Private Equity Deal Volume Rising Following a Tumultuous Year

With the 2020 financial year nearly out of sight, savvy readers will have noticed that private equity dry powder has grown tremendously. The related question that inevitably comes to mind is when will these funds be allocated to new deals, and what will the overall deal volume look like in 2021.

The past year has presented a vast number of challenges in private equity, and, as with other asset classes, an overall difficulty arose in dealing with large volatility and uncertainty. Looking forward, 2021 appears well positioned to show high deal and high exit activity, as investors seek to monetise their investments.

Research indicates that US PE fundraising will reach an all-time high of $330 billion in 2021, with a continued concentration in the tech sphere. While economic uncertainty continues, however, limited partners are focusing their attention on management teams and targeted deal making. In fact, many PE investors have attributed portfolio success during COVID-19 to management team success, primarily through agile decision making and the ability to respond rapidly and proactively.

Throughout the post-March 2020 recovery, price multiples in both public and private markets have risen to significant levels, with the S&P Shiller PE ratio (cyclically adjusted price-to-earnings ratio) reaching 35 in March of 2021, thanks to many factors including monetary easing, as seen in the surging value of central banks’ balance sheets, and a generally increasing appetite for risk.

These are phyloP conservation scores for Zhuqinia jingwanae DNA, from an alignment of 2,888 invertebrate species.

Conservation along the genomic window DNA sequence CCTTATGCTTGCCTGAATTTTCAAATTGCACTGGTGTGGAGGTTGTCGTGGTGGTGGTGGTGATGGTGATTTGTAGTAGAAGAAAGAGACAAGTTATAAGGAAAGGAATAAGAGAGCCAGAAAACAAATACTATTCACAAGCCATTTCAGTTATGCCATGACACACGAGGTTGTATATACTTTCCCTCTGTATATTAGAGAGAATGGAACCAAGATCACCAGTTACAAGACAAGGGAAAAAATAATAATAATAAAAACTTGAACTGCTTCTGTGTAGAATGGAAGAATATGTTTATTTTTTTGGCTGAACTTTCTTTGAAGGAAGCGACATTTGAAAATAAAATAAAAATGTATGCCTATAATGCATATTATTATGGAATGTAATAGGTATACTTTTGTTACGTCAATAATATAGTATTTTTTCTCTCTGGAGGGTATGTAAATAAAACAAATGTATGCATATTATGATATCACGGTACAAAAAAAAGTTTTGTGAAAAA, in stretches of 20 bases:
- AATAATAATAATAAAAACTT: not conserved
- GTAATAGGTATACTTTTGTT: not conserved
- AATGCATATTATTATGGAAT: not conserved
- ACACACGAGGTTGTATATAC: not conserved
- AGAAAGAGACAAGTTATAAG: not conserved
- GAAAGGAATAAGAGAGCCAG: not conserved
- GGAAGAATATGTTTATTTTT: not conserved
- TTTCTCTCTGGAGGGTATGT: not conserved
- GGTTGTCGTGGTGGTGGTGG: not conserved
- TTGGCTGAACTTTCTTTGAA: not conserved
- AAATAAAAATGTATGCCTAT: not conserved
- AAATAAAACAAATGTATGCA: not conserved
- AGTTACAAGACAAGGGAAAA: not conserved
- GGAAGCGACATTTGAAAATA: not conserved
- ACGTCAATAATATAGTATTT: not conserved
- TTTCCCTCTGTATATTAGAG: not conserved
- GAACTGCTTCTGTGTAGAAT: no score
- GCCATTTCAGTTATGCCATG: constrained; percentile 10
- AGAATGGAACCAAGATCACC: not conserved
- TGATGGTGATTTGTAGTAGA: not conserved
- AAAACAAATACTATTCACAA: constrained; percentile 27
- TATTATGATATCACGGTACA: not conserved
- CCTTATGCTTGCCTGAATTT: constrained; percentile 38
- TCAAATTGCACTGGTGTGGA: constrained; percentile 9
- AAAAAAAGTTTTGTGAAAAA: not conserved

Most importantly, nearly 90% of private equity investors have indicated their most important goal for the year to come is the deployment of capital, a sharp increase relative to previous years, which is highlighted in the aggregate deal value returning to pre-pandemic levels in Q4 of 2020.

Considering the vast array of large public companies which have been struggling throughout the pandemic, the economic uncertainty has resulted in many companies turning to capital markets for additional liquidity. As their leverage has increased, many firms have been forced to turn to private markets in order to sell non-core assets, such as to avoid over-indebtedness. On the flip-side, PE firms have globally been raising significant capital, and are estimated to be sitting on approximately $2.9 trillion in dry powder. Although LBO activity declined significantly in the first semester of 2020, fundraising has remained extremely healthy, indicating that a positive turn in the pandemic will likely result in a large increase in deal-making.

Deal multiples in the US and Europe are at or near record levels, putting added pressure on general partners to produce growth:

A Balancing Act

Valuations across Europe have been soaring to record levels despite the pandemic. As a result, the pathway for acquisitions by PE firms is not without challenges. Indeed, total purchase price multiples reached a record high in 2020, partly linked to dry powder standing at extremely high levels. Private equity firms will now need to determine if higher multiples are simply the new normal, and will have to be mindful of the need to deploy their deep reserves. Some sources make clear that high valuations are a notable hurdle, but there does equally appear to be a thawing in the reticence to buy at high valuations. After all, the dry powder needs to be put to work in order for private equity firms to make the returns promised to limited partners. Many sponsors agree that currently, a 20x acquisition in a tech company is rather standard, and that 30x valuations will come in the near future.

Debt markets, on the other hand, continue to be supportive in terms of both leverage and financing costs. Indeed, leverage levels have crept up over the past year, with the average total debt-to-EBITDA multiple for European private equity sponsored deals now standing at 5.8, and cost of financing remains at a historic low thanks to the monetary policies of central banks that aim to boost the economy in a post-pandemic economy.